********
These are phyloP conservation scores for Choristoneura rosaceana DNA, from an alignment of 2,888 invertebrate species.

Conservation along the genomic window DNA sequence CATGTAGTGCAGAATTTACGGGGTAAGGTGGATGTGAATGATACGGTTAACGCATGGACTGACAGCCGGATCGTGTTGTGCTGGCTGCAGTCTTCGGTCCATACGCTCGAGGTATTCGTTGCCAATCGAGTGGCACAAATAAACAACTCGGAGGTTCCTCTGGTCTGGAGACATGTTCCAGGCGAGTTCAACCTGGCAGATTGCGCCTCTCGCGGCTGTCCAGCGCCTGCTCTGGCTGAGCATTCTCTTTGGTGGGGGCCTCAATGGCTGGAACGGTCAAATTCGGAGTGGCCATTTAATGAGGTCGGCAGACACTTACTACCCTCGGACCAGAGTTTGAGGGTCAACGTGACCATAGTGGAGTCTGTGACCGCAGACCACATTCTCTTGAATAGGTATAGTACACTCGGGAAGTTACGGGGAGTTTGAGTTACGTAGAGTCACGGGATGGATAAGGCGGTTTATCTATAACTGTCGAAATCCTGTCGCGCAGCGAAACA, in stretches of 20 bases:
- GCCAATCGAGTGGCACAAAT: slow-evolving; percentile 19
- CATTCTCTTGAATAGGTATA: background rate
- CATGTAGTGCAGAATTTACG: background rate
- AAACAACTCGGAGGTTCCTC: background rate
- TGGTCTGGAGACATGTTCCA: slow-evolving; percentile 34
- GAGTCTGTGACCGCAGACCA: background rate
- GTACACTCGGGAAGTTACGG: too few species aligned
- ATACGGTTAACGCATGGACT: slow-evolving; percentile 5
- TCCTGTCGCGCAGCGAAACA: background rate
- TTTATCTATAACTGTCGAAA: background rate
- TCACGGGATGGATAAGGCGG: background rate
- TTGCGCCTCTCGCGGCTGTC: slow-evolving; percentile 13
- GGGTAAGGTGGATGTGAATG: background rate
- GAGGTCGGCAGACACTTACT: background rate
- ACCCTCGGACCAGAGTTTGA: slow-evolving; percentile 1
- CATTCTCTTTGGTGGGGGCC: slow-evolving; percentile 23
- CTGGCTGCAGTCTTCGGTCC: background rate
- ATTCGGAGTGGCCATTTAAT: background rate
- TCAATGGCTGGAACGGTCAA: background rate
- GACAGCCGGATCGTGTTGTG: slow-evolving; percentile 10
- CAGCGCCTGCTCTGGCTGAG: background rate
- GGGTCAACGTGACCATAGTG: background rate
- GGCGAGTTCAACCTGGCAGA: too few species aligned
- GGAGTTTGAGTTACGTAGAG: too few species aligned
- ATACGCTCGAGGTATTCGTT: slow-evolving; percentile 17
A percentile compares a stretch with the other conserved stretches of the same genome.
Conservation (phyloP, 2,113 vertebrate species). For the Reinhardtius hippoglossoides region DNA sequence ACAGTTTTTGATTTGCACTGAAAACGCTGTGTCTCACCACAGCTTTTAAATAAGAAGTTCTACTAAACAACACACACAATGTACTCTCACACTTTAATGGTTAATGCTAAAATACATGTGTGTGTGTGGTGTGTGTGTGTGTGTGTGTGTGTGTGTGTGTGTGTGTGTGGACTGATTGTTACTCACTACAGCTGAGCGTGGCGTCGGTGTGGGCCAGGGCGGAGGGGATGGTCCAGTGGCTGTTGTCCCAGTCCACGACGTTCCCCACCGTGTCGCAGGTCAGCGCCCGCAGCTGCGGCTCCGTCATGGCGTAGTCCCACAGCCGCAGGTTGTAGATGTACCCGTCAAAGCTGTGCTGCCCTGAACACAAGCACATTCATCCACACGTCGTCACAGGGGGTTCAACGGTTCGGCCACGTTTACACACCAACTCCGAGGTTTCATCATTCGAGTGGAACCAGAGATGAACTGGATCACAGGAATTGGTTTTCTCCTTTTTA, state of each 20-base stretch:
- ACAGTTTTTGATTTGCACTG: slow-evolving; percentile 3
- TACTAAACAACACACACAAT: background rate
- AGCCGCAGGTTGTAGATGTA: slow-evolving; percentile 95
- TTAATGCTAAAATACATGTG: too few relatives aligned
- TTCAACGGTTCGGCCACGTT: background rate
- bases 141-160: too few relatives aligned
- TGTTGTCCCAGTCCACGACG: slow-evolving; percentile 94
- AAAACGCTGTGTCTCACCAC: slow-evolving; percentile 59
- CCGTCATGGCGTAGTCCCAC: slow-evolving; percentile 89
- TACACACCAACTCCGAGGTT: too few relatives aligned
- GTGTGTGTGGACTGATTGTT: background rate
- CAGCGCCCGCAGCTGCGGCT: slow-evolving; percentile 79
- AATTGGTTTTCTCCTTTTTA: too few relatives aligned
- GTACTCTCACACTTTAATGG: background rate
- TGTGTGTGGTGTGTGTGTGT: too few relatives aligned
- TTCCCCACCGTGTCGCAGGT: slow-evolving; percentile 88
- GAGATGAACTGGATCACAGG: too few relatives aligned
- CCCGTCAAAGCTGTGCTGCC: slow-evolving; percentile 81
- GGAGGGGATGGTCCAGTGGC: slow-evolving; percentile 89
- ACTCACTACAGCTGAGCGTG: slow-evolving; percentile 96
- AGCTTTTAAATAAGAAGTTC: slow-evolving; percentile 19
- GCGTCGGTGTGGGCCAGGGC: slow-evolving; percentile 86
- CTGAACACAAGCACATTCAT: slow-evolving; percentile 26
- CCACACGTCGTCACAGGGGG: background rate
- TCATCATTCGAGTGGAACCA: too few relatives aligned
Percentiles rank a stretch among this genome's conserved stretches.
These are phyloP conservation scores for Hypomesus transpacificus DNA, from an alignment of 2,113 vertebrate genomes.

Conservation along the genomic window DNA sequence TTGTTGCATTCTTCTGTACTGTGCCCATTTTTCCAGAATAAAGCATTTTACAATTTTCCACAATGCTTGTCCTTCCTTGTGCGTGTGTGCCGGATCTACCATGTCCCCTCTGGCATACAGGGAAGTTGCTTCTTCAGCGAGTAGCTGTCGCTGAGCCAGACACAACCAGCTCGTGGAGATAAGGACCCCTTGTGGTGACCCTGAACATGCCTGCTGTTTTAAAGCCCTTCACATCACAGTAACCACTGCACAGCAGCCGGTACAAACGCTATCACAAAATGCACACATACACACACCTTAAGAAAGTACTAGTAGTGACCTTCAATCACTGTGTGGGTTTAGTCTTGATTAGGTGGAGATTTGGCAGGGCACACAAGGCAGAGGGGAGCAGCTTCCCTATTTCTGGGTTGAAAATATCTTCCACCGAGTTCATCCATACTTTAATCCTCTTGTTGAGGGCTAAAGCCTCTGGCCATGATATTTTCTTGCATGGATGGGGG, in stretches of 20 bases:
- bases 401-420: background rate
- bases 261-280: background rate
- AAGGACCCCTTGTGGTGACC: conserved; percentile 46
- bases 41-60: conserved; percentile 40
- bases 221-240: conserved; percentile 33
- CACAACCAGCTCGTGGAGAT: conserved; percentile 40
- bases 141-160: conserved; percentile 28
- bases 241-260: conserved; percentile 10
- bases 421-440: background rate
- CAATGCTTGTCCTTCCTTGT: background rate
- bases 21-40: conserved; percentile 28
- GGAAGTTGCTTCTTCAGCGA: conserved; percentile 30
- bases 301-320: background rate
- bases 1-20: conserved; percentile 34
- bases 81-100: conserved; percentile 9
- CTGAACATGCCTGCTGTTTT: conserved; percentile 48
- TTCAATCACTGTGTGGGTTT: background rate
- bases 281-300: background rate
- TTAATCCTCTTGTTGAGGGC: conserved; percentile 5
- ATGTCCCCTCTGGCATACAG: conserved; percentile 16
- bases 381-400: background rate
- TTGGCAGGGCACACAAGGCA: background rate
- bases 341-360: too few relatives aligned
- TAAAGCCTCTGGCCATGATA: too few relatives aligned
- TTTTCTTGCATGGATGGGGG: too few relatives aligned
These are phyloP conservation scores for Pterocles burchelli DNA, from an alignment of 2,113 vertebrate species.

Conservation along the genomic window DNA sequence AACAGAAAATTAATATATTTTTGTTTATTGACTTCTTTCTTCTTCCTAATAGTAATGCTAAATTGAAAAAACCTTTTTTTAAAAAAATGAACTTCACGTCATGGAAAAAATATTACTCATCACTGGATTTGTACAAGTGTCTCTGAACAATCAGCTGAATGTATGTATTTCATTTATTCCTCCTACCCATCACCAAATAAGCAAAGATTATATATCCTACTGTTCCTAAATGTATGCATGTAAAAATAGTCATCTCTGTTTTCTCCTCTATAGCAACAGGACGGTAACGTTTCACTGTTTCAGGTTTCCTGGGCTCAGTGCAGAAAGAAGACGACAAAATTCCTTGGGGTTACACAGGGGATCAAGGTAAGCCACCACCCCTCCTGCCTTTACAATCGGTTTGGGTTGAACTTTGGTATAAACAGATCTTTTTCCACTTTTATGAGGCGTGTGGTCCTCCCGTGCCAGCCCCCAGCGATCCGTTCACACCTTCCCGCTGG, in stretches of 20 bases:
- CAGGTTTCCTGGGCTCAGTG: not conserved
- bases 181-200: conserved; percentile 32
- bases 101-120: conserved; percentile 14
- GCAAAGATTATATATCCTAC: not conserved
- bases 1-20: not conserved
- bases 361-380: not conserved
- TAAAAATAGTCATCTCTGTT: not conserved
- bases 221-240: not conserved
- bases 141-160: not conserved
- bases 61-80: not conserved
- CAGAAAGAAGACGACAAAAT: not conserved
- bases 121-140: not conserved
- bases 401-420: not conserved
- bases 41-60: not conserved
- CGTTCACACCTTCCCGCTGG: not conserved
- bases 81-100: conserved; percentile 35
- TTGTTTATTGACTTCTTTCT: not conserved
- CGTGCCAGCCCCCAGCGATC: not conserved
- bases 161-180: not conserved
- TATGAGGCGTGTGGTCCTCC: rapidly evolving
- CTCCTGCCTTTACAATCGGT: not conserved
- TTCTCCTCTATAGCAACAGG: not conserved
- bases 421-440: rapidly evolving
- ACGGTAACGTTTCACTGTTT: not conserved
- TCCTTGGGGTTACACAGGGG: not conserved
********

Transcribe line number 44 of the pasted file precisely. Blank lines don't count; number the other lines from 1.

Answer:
- TGTGTGTGGTGTGTGTGTGT: too few relatives aligned